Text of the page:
As the Earth revolves around the sun over the course of a year, different constellations line up with the axis of the Earth and are said to be in the zodiac. As the Earth orbits the sun, it passes through each of the 12 zodiac signs.
The Greeks named and followed 48 constellations, which sprung up from traditions passed on to this civilization. From the Mesopotamians comes the all too familiar 12 signs of the zodiac that are assigned animal constellations and developed from a religious or ritual tradition. The second tradition comes from utilizing various constellations for the navigation of ships. This is thought to come from the Meditteranean area.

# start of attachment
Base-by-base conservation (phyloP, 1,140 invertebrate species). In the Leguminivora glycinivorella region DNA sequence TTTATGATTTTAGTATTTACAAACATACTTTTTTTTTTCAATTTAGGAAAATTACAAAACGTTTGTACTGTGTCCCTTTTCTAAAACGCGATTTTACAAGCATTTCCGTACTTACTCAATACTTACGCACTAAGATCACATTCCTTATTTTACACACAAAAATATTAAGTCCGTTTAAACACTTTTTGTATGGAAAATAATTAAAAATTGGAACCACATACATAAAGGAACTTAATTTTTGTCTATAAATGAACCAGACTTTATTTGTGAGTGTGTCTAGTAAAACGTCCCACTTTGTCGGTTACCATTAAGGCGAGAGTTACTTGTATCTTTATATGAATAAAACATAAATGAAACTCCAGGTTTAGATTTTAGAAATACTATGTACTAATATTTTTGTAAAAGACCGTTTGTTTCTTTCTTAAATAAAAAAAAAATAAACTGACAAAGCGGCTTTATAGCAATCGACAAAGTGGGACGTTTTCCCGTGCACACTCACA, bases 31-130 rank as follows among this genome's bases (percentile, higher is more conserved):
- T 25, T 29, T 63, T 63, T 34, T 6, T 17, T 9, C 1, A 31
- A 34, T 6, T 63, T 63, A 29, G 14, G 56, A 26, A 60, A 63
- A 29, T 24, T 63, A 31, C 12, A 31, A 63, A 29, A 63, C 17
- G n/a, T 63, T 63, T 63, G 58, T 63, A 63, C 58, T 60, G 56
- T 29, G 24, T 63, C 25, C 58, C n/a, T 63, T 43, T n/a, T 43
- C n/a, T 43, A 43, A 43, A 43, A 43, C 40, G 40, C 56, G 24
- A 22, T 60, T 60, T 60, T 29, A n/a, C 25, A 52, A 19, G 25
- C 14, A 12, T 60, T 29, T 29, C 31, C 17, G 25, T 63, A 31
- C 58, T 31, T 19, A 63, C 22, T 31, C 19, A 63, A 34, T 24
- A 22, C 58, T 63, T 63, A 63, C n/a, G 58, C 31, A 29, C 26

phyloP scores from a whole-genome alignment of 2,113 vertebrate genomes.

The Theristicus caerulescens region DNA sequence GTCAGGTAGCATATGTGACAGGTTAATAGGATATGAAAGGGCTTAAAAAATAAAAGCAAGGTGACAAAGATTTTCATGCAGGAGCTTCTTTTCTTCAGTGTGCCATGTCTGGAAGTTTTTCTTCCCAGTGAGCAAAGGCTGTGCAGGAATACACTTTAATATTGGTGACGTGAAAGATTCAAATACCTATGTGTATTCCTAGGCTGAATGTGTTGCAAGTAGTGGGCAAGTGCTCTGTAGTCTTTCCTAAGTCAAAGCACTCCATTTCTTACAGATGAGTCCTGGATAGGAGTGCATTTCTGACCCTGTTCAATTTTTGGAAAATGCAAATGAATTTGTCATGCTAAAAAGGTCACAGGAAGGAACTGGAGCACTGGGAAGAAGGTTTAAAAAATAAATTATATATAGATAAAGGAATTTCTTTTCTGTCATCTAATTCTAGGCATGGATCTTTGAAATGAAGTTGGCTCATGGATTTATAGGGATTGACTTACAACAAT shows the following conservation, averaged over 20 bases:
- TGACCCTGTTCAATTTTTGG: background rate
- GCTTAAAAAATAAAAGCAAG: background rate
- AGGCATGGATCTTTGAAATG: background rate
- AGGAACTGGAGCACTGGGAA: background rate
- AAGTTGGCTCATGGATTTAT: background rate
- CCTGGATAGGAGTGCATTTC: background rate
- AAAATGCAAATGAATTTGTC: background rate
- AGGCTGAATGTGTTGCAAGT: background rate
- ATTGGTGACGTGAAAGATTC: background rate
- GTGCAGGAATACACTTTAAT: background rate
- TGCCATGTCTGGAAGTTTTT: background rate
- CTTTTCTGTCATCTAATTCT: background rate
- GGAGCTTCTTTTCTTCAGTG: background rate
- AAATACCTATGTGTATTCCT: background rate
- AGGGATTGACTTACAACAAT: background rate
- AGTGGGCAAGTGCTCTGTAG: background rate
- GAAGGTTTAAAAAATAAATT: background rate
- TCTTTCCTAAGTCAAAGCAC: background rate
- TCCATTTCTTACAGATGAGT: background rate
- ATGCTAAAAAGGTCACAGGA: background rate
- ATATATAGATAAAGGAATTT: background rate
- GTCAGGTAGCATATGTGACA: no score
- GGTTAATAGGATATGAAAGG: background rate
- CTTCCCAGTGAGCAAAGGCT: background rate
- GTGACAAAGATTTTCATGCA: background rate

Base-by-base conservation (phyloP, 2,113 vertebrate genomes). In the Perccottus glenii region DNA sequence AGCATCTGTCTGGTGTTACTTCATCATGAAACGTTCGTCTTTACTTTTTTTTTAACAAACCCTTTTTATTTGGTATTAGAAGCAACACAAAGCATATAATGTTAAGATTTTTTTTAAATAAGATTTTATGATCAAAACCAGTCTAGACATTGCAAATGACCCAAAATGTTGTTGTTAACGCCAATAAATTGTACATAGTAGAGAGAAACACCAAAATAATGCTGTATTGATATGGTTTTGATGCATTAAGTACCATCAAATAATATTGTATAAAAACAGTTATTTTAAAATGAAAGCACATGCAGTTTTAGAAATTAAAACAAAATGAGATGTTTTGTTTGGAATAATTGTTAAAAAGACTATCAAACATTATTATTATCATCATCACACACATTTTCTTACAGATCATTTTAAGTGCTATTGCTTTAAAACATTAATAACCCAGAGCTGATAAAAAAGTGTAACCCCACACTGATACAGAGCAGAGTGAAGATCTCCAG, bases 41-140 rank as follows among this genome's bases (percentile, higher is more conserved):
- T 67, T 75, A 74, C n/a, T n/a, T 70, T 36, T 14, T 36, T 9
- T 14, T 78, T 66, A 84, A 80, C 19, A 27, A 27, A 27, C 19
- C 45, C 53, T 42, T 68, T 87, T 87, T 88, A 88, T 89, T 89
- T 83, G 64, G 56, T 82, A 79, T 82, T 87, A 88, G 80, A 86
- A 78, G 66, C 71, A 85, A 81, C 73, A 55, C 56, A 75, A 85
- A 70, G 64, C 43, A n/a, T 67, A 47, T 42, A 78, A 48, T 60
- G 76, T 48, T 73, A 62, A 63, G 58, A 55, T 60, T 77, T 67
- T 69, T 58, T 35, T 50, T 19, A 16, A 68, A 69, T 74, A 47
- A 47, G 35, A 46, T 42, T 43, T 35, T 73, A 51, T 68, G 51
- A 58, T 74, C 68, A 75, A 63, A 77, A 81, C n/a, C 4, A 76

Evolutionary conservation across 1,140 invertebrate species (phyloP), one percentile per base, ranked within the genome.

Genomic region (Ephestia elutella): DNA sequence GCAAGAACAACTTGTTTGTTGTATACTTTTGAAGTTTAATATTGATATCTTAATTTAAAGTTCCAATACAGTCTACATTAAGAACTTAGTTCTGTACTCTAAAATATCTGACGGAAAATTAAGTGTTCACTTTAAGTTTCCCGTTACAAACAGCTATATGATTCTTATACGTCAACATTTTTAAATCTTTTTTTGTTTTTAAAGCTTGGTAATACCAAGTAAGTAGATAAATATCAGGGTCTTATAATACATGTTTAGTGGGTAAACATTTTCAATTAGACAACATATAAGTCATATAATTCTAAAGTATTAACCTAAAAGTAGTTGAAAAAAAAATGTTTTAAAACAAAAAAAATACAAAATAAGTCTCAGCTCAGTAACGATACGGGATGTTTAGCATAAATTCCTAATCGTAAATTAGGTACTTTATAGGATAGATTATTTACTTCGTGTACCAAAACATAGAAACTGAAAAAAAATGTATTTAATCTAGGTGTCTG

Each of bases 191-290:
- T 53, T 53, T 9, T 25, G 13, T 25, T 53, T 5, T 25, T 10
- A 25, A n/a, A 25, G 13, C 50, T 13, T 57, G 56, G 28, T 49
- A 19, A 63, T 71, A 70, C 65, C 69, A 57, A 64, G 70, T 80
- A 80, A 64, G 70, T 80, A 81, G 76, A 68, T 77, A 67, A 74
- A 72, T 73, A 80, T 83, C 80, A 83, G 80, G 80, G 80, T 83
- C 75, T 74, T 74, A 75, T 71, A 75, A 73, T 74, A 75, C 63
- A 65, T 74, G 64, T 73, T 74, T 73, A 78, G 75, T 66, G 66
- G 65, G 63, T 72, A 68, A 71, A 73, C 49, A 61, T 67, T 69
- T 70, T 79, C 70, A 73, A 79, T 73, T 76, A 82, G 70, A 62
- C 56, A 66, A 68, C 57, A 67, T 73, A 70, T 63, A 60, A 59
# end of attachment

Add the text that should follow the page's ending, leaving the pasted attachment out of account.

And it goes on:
Astrology and the Babylonians
Babylonians are believed to be the creators of the science of astrology. They were accurately able to predict seasons and certain celestial events. Their form of astrology sprung out of the common practice of divination. For the first 2,000 of its existence, astrology was indistinguishable from astronomy.
The Babylonians decided to pass on their knowledge of astrology with the Greeks in the 4th century B.C. They, too, had divided the zodiac into 12 signs and assigned each a constellation. Astrology was highly popularized by intellectual thinkers such as Plato and Aristotle. The science became so popular that it eventually spread to the Romans and the Arabs.
Sumerians and Babylonians both had their divination practices, as well. They would often observe the liver and entrails of animals to read someone’s future. They also looked to the heavens for answers: they tracked Venus using the Venus Tablet of Ammisaduqa and also used this device to predict omens.